The following morning we popped back up the road to pick up the bike with it’s new straight wheel. Good service and a reasonable price made us very happy. We also popped back into the Caseficio, where there was no mozzarella, but we didn’t care because we wanted more butter. At €1.50 for 250g it was cheaper than supermarket butter and amazingly creamy, tasting almost like clotted cream.

Having picked up the bike you might think we would go for the bike ride we had missed out on. But no, for whatever reason we decided that we would push a little further south and go for a walk. We proceeded through the edges of the Cilento national park down to Ogliastro Marina. We couldn’t make it to our anticipated parking spot – the car park we thought we had spotted on Google Maps was actually part of a large camping village that was closed – but we could park on the side of the road as it was the low season. 

From here we walked along the coast path westwards. Initially we thought we were going to be thwarted, having to go through a gate that proclaimed itself private property and encountering fencing where we thought the path should be. But we persevered, by going through the gates and past the fencing we managed to find a cut through to the coastpath. Other walkers and cyclists were using the path and nearby road so we didn’t think we would be in too much trouble. This walk took us along a low cliff, never more than a couple of meters above the water and interrupted frequently by streams and small shingle beaches. Behind the coast was an open pine wood with gnarly trees and lots of green spring growth. Lizards basked on trees and rocks and birds were singing. Waves provided a rhythmic backdrop of noise. It was hard to believe, but this was our first coastal walk in Italy. Our previous attempts to enjoy the coast had been thwarted by the weather, and much of the coastline had been unappealing. Now we were freshly inspired.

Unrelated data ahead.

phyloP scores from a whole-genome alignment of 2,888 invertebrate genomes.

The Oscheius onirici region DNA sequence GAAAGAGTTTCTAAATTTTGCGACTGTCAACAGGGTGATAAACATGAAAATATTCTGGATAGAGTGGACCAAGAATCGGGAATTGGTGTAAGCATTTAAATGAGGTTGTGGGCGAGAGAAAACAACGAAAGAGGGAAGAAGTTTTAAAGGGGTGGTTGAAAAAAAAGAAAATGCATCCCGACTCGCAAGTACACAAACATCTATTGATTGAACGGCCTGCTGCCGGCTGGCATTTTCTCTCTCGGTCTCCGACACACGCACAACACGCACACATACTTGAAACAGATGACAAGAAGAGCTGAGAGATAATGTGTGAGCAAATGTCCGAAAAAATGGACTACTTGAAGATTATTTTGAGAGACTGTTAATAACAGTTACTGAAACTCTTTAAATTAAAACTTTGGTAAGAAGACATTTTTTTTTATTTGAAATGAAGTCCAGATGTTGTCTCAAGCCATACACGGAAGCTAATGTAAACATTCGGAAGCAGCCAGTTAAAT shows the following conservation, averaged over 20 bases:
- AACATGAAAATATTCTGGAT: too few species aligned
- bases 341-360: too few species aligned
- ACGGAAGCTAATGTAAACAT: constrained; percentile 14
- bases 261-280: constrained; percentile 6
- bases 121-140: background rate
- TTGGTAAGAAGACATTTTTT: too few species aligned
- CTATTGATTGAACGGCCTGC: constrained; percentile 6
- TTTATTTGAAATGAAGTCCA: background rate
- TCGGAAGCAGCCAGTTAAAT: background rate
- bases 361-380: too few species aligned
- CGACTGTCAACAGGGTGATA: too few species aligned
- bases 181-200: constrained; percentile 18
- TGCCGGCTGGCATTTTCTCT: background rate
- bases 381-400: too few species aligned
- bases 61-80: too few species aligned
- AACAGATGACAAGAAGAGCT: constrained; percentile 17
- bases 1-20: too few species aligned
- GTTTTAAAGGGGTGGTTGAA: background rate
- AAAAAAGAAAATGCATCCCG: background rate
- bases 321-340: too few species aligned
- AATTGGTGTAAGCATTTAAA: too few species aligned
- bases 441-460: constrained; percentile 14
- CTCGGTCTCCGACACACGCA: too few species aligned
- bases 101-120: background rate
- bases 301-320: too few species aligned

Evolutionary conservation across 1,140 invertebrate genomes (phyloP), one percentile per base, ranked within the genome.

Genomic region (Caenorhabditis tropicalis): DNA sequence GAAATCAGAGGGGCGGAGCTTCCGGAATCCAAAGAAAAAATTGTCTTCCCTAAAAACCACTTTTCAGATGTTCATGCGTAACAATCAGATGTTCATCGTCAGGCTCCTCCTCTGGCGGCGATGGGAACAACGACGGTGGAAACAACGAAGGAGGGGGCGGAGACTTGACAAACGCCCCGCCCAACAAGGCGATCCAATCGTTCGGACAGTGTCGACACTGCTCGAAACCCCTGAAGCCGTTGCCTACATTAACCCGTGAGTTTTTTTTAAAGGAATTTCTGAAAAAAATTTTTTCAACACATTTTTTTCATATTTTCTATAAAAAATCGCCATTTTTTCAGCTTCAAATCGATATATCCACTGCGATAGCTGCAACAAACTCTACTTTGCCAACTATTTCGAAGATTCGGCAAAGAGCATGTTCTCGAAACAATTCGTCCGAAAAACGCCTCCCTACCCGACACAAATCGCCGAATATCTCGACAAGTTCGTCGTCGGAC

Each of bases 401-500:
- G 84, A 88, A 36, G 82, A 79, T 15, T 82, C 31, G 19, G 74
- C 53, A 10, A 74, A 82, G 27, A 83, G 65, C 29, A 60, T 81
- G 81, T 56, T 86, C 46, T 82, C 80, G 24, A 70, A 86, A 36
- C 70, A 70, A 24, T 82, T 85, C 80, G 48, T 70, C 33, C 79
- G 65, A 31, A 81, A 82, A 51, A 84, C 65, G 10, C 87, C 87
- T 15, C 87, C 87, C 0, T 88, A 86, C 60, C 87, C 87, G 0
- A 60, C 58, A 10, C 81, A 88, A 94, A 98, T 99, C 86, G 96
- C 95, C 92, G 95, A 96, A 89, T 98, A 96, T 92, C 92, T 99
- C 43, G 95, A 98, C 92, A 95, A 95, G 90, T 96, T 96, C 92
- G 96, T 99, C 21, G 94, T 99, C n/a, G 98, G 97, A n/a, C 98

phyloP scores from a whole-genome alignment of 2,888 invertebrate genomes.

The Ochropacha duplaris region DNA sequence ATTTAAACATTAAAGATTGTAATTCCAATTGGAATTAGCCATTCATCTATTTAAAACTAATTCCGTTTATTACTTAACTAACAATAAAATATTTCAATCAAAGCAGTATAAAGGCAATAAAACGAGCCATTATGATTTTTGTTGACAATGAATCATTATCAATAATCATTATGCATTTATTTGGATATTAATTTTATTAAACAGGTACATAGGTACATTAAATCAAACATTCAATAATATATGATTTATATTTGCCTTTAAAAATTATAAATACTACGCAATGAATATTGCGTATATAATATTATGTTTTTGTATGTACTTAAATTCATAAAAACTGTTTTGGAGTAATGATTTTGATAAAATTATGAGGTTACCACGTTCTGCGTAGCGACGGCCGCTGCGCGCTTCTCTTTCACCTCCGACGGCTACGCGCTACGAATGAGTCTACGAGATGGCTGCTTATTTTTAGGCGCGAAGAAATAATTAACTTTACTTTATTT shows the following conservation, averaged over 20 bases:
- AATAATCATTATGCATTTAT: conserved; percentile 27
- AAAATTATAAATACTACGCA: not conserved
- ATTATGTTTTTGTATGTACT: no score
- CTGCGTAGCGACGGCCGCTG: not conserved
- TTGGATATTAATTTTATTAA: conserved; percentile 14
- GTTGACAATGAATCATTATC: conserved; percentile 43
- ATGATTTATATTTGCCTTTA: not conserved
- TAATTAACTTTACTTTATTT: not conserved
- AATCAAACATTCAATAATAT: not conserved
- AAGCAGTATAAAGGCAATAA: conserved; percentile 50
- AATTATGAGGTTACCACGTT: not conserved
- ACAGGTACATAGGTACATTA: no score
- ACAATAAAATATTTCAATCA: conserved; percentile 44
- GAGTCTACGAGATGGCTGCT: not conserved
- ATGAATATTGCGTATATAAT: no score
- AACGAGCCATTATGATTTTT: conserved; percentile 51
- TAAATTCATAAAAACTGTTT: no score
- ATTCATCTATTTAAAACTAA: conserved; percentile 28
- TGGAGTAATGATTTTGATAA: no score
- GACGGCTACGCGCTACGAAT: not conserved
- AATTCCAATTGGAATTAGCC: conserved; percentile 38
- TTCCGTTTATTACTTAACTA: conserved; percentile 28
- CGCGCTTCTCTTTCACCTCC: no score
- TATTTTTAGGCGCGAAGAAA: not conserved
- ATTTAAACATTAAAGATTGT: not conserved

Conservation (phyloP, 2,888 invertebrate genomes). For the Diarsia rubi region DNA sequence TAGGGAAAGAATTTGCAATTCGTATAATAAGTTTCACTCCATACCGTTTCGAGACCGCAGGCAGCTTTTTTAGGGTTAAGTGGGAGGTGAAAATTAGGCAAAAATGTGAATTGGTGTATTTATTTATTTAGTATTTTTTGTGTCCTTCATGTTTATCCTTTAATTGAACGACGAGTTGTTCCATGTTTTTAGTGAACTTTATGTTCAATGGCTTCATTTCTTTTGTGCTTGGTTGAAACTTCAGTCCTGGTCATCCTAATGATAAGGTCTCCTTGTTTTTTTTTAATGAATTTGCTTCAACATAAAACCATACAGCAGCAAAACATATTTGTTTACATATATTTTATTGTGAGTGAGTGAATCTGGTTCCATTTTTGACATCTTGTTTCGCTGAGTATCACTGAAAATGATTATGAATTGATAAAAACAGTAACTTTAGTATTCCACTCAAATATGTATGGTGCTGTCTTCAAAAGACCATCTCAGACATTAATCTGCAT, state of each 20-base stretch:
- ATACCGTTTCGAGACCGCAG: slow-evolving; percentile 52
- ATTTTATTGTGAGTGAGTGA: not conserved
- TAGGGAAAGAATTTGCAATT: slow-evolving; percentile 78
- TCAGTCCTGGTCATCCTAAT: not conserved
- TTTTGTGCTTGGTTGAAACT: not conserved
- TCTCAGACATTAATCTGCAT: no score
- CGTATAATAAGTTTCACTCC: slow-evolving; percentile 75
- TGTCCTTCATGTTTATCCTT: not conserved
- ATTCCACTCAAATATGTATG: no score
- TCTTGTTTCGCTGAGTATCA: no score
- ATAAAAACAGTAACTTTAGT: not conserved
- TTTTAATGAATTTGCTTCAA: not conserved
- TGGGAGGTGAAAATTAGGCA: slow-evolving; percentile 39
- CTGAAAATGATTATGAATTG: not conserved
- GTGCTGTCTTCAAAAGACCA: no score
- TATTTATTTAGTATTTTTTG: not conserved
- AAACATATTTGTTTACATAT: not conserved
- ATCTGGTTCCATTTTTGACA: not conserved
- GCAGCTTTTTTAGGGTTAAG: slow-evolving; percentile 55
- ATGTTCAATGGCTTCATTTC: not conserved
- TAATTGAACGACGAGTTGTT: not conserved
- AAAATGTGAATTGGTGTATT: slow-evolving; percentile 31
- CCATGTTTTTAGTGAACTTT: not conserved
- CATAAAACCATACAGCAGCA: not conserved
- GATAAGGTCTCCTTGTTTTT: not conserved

We decided that we would move on from our roadside parking, so headed down to the archeological site of Elea/Velia where we parked up in the spacious coach parking ready to visit the following morning. 

Greek Temples in Paestum

05/03/18 – 06/03/18

When we got to Termoli we had decided to slow down and travel through Puglia, Basilicata and Calabria (roughly in that order) before heading north again. But following a conversation with my sister we changed plans slightly. She is planning to come out and visit us just after Easter, and the most convenient airport to fly into is Bari, Puglia. So rather than starting with Italy’s heel as planned, we swapped directions and decided to start with the toe. This meant another longish drive across Italy. The theme of the journey was fennel. As we crossed the country we found ourselves frequently behind large trucks with the frothy fronds of fennel poking out. It must have been the season for the fennel harvest.